Article By Heather Wood Rudolph

Alaina Percival never envisioned a career in technology. But after a successful career in marketing and brand management that took her around the world, the 34-year-old quit her job, learned to code, and changed careers. Today she runs Women Who Code, a nonprofit mentoring and education group focused on increasing the number of women in all areas of the technology industry. Percival talks to Cosmopolitan.com about feeling the gender gap in tech and the importance of a good challenge.

NOTE:  For those wishing to enter the coding profession, Micro Colleges like the Boulder, Colorado-based DaVinci Coders offers a 11-13 week intensive training to help enter this industry. There is currently a huge need for women programmers.

Female role models have always been important to me. After my parents divorced during my elementary school years, I grew up mostly with my mother and sister. My mother was very independent, and I could sense her strength, even at a young age.

I feel like I discovered the world when I was 17 and went to Europe for the first time as an exchange student. In high school, I always felt slightly awkward, but when I got to Europe, something clicked. Looking back, I think that realizing that the world is actually a very small place broadened my horizons. I learned as much about myself from the places I visited than I did from the place I am from. Later, when I started to travel the world on my own, visiting less-developed countries, I realized that the advantages we have can all be boiled down to the luck of where we’re born.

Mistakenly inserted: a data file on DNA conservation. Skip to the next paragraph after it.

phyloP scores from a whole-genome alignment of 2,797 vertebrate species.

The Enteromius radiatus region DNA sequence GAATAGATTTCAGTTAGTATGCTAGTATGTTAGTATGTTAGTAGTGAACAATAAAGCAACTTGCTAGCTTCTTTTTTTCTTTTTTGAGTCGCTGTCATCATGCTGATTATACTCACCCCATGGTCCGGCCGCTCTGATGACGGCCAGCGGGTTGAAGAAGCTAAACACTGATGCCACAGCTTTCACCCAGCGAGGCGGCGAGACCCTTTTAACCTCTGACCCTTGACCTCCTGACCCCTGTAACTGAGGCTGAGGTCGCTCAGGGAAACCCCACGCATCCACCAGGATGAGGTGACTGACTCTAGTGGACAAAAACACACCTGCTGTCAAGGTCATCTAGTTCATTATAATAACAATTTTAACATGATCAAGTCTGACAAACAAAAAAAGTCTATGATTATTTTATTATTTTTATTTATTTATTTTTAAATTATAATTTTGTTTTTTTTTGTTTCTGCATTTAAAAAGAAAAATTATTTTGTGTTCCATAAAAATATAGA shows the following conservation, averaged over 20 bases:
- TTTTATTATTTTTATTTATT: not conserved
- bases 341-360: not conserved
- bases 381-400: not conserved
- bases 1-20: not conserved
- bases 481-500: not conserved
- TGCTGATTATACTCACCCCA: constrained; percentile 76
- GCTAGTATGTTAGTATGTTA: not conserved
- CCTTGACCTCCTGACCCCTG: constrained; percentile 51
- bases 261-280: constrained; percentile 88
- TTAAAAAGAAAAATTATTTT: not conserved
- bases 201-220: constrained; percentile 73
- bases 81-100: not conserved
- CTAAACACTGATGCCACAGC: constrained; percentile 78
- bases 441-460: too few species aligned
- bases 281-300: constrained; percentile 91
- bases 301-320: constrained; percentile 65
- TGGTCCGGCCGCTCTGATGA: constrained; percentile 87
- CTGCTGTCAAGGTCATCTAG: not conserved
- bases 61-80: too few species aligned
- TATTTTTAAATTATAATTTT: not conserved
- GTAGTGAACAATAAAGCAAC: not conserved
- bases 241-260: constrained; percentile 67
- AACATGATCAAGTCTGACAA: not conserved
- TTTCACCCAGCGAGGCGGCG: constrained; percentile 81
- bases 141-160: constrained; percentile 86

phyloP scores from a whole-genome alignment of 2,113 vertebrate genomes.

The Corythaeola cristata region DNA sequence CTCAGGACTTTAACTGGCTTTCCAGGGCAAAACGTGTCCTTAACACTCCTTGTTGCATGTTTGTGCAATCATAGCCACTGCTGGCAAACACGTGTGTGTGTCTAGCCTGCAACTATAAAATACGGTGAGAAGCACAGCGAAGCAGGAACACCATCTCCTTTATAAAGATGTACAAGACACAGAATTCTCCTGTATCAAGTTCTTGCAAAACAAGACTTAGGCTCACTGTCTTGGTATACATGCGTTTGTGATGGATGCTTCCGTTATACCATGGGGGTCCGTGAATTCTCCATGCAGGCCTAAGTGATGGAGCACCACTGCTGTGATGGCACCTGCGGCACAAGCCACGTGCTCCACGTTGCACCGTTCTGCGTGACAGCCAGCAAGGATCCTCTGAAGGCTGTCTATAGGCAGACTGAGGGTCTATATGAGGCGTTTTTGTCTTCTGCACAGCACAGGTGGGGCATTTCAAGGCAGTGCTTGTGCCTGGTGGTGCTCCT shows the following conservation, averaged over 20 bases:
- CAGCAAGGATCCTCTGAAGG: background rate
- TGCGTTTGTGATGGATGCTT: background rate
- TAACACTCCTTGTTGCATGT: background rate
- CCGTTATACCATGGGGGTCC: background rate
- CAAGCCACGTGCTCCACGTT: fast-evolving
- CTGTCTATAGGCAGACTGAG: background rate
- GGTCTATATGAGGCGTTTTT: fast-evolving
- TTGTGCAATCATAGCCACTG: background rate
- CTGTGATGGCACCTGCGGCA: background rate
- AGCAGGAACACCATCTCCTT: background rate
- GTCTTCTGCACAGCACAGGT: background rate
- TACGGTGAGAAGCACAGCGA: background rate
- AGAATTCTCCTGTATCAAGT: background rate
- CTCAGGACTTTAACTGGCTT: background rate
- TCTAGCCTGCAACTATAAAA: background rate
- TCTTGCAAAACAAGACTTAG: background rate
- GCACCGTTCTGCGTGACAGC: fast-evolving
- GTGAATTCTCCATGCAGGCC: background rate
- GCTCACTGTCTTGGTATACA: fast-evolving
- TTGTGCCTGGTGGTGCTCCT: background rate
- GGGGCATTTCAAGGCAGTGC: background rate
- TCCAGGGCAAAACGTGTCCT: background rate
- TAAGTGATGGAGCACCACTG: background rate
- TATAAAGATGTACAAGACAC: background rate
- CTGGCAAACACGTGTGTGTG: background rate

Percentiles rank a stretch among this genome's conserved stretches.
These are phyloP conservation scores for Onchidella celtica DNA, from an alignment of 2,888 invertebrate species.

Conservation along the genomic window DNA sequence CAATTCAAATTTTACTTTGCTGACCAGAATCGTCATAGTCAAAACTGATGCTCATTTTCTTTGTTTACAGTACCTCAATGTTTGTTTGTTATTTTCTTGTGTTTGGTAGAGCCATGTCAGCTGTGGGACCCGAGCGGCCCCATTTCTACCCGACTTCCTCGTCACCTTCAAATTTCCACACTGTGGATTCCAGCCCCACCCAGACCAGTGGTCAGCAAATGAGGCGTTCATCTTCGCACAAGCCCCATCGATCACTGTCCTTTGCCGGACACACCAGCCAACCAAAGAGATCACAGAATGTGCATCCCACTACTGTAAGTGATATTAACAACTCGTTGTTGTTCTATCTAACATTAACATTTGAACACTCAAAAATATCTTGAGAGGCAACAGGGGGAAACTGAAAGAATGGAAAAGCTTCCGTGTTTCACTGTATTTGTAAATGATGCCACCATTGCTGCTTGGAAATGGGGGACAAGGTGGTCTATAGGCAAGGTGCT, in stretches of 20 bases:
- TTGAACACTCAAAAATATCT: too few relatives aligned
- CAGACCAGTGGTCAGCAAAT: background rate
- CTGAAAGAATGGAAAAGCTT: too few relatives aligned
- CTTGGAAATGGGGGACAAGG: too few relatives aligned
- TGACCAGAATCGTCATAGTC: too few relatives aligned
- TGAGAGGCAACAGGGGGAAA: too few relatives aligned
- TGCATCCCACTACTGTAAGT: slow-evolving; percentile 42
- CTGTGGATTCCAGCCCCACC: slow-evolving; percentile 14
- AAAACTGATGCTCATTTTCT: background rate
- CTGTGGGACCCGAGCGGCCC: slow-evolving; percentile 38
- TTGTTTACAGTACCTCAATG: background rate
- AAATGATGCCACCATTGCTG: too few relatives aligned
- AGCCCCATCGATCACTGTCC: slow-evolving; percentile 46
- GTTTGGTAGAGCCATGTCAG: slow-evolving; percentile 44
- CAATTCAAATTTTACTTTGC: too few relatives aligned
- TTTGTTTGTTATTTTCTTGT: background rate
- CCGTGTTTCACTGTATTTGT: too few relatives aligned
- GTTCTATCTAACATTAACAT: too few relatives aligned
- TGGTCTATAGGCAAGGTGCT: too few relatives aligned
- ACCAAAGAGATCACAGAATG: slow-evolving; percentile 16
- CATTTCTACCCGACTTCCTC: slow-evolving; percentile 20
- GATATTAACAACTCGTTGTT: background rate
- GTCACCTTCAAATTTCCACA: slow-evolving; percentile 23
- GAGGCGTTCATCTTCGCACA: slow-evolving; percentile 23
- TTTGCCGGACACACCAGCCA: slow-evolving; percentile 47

In my family, deciding not to go to college would have been a challenging decision. Everyone on my mother’s side of the family has a college degree. My father has advanced degrees. Going to a public high school in Atlanta, that expectation wasn’t exactly the norm. I had a lot of peers who would be the first ones in their families to attend college.

I went to Georgia State University on a Hope Scholarship, which is a full academic scholarship for Georgia residents with a certain GPA. It was such an amazing opportunity that I never considered leaving the state for college, even though I knew I wanted to explore the world. I ended up with an interdisciplinary degree with a focus on international relations and environmental studies.

I was always more extraordinary in science and math than my other academics, but I was never pushed to go in that direction. Even when I had a full academic scholarship to attend any university in Georgia, I didn’t even think to apply to Georgia Tech, where my father went. I think it’s really sad, and it’s a reason why we need to remind women and girls that technology is a great career.